This is part of a larger project reviewing commentaries on each book of the Bible. Follow the links from that post for more information on the series, including explanations of what I mean by some of the terms and abbreviations in this post. You can see my annotated Amazon Listmania! list of Psalms commentaries if you want a quick overview of what I think are the most important commentaries before looking more deeply at this more detailed review.
Gerald Wilson's NIVAC on Psalms 1-72 is my favorite of all the Psalms commentaries. It's technically a popular-level commentary, but it's a good deal more in-depth than most NIVAC volumes in the area of Original Meaning, and it's even got a fairly significant introduction, something very uncommon for this series. As with most of them it's very good in its Bridging Contexts and Contemporary Application sections. The main point is to move from the original setting to contemporary application through deriving the general principles behind what the text says in its original setting. Unfortunately, the commentary is incomplete. It really is the first place I look for anything on the first 72 psalms. This one seems to be especially good with theology, and it's got a much greater degree of exegetical detail than some other popular-audience commentaries. [Update: Wilson has died. I'm guessing that this volume will be reassigned (or perhaps completed by someone else as a co-author if Wilson has made enough progress for the publisher to want to use his work).]
The WBC on Psalms is in three volumes. Volume 1 on Psalms 1-50 is by Peter Craigie. It's recently been updated by Marvin Tate, who did the second volume on 51-100, but you can still get the original by Craigie. I haven't looked at the updated version yet, but I imagine it strengthened the weaknesses in Craigie's volume in ways that the series' later volumes tended to improve upon. Volume 3 on 101-150 by Leslie Allen is now in its second edition, with exactly the sort of improvements that I'm expecting Tate did for Craigie. These three commentaries as a set form my favorite detailed treatment of the Psalms. There's some variation among the contributors. Craigie tends to be more theological than the others and is my favorite of the three. He is also strong on comparative linguistics, especially Ugaritic, and practices a moderate form criticism. Tate offers the most detail and is the heftiest of the three volumes (even after the other two have been revised), but he's less theological. Allen is somewhere in between. None of them draw enough connections with the New Testament for my preferences. Craigie's work is also the most dated, though the update by Tate should remedy that. With that update and the revision to Allen, those two volumes are very recent in their current form, and Tate is only 15 years old. All three start with a strong text-critical section and conclude with a summary of the basic meaning, with detailed commentary on each verse in between. There's some contemporary significance in the last section. The original versions of volumes 1 and 3 had much less of that, but the revised versions have a lot more than the originals did. One distracting feature of some Psalms commentaries is over-speculation about which ritual settings each psalm might have originated in, and these volumes focus more on what scholars can say with some confidence.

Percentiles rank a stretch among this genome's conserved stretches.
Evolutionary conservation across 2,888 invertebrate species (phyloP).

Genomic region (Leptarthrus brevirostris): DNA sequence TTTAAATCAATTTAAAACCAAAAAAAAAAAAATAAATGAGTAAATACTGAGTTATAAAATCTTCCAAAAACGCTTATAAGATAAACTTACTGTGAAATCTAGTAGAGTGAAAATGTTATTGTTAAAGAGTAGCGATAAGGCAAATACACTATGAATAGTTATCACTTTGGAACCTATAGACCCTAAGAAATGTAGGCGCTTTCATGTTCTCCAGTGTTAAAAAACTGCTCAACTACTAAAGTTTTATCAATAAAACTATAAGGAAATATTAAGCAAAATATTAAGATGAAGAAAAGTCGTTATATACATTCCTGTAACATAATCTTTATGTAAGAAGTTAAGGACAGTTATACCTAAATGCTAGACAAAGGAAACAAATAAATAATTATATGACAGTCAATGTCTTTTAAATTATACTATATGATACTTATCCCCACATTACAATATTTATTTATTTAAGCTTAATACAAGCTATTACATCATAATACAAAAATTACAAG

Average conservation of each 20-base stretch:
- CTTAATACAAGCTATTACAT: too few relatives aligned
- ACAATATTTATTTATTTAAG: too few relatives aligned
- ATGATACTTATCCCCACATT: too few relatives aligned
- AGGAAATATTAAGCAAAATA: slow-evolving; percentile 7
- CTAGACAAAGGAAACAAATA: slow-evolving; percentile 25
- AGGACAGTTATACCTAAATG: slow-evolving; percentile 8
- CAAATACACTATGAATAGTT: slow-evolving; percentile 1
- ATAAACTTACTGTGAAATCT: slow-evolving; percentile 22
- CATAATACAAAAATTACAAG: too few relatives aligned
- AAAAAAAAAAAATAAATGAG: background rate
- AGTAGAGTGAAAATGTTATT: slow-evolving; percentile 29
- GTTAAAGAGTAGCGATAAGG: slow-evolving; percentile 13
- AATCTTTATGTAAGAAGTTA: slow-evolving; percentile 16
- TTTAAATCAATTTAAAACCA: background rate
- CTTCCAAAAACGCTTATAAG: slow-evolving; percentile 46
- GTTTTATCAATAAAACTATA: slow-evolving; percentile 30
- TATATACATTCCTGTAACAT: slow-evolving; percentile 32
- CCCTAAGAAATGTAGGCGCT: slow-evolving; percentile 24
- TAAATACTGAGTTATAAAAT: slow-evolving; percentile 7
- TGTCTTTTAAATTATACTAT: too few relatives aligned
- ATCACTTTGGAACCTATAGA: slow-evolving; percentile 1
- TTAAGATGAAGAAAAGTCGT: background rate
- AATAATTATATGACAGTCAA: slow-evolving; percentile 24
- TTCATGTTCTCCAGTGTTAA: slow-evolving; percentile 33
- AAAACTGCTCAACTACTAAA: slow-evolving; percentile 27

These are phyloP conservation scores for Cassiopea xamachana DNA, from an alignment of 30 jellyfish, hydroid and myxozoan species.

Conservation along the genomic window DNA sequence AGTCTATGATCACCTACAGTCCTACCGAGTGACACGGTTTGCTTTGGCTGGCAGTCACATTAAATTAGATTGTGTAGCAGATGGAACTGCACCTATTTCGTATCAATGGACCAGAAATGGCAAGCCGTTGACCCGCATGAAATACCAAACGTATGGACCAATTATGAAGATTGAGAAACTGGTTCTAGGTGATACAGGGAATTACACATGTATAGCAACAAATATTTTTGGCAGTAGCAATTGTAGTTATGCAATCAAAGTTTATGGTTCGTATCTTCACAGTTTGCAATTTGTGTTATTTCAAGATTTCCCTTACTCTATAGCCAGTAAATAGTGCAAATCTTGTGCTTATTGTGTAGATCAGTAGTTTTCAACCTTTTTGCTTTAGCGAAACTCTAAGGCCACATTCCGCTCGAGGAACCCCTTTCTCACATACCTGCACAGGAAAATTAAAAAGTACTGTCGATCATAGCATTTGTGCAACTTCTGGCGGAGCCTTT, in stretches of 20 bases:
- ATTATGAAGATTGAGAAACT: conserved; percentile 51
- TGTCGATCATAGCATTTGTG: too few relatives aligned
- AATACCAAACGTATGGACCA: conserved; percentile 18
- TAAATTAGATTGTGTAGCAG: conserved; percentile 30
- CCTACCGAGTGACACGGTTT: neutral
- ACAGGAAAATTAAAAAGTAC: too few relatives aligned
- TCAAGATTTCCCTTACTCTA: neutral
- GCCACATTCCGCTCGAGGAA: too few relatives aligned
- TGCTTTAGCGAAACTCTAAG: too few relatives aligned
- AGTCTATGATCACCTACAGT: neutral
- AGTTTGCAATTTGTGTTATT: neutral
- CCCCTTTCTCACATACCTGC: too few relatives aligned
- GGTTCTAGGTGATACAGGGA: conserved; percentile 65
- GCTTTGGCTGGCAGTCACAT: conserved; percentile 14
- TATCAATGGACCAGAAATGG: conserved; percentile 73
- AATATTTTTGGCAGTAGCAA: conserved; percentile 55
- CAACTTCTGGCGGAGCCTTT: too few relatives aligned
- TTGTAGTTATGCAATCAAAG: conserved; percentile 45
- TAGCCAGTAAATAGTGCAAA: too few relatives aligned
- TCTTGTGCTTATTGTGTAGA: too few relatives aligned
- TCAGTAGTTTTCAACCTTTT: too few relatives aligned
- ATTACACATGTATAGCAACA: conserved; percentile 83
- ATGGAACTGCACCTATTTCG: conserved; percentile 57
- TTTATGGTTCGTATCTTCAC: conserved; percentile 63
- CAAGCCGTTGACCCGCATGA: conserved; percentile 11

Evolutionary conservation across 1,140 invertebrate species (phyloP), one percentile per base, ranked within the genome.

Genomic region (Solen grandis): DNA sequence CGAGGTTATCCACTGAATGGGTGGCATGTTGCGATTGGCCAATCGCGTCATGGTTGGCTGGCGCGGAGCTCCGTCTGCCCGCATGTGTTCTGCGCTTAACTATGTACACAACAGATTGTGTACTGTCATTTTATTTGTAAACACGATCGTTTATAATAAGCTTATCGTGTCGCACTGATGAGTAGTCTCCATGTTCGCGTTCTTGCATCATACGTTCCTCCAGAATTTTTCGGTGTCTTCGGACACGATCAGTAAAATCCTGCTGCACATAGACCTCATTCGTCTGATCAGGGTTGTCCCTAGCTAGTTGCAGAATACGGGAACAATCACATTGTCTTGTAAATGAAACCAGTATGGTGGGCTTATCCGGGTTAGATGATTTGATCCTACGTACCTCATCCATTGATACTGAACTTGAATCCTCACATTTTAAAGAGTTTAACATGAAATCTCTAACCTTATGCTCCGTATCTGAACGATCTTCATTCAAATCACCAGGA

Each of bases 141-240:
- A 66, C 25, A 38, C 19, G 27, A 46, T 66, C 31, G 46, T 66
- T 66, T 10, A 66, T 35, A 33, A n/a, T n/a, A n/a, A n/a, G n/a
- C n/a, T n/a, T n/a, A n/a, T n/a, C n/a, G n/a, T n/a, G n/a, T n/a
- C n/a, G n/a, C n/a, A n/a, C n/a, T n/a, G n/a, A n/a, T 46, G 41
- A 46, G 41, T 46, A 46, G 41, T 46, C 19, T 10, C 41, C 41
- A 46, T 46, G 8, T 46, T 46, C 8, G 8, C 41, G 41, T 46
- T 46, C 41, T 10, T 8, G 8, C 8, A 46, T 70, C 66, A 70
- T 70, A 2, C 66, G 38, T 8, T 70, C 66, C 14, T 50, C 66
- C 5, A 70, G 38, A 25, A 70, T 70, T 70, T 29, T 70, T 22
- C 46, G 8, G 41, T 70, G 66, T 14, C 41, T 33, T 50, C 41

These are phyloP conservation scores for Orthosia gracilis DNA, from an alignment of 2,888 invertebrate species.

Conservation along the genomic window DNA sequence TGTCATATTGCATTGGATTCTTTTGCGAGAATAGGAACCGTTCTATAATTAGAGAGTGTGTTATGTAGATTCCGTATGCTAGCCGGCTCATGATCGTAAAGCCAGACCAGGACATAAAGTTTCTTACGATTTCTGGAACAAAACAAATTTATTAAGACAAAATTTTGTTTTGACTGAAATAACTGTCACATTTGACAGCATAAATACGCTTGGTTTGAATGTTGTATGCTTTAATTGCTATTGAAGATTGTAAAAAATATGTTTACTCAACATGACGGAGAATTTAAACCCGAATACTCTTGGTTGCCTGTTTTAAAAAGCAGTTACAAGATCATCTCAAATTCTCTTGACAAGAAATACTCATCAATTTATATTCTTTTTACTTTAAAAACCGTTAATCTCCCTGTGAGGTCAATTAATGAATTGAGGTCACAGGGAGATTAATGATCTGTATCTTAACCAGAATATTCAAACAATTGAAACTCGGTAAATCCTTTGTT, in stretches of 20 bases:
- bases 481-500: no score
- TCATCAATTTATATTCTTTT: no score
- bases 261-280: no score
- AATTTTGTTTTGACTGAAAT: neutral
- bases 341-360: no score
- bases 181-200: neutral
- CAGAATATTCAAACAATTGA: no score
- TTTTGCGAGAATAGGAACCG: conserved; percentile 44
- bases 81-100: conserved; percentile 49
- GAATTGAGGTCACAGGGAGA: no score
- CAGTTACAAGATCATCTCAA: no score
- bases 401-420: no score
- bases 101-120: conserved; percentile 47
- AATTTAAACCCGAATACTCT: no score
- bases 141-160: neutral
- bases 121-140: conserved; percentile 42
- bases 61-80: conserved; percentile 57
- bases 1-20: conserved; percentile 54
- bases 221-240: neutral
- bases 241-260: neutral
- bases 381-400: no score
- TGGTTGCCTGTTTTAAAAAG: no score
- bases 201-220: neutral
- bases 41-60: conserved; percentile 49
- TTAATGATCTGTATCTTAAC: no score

This is just about the most recent, complete, in-depth commentary on this book. The longest book in the Bible doesn't draw many full-length commentaries very often. There's only one complete academic commentary on Psalms that I know of that's more recent (Terrien), and that's nowhere near as detailed in terms of actual commentary. All three authors stand within the evangelical tradition, somewhat broadly construed. All three of them take views that I'm not willing to endorse in terms of historicity (though I'm not sure I'd deny most of those statements either), but they're all more conservative than you'll find in any other recent academic commentary on the Psalms. Allen is probably the least conservative of the bunch. But this is as conservative as you'll get for now at this level of detail. The forthcoming NICOT by Rolf Jacobsen, Nancy deClaisse-Walford, and Beth LaNeel Tanner might remedy that, but I know very little about the theological perspectives of any of those authors.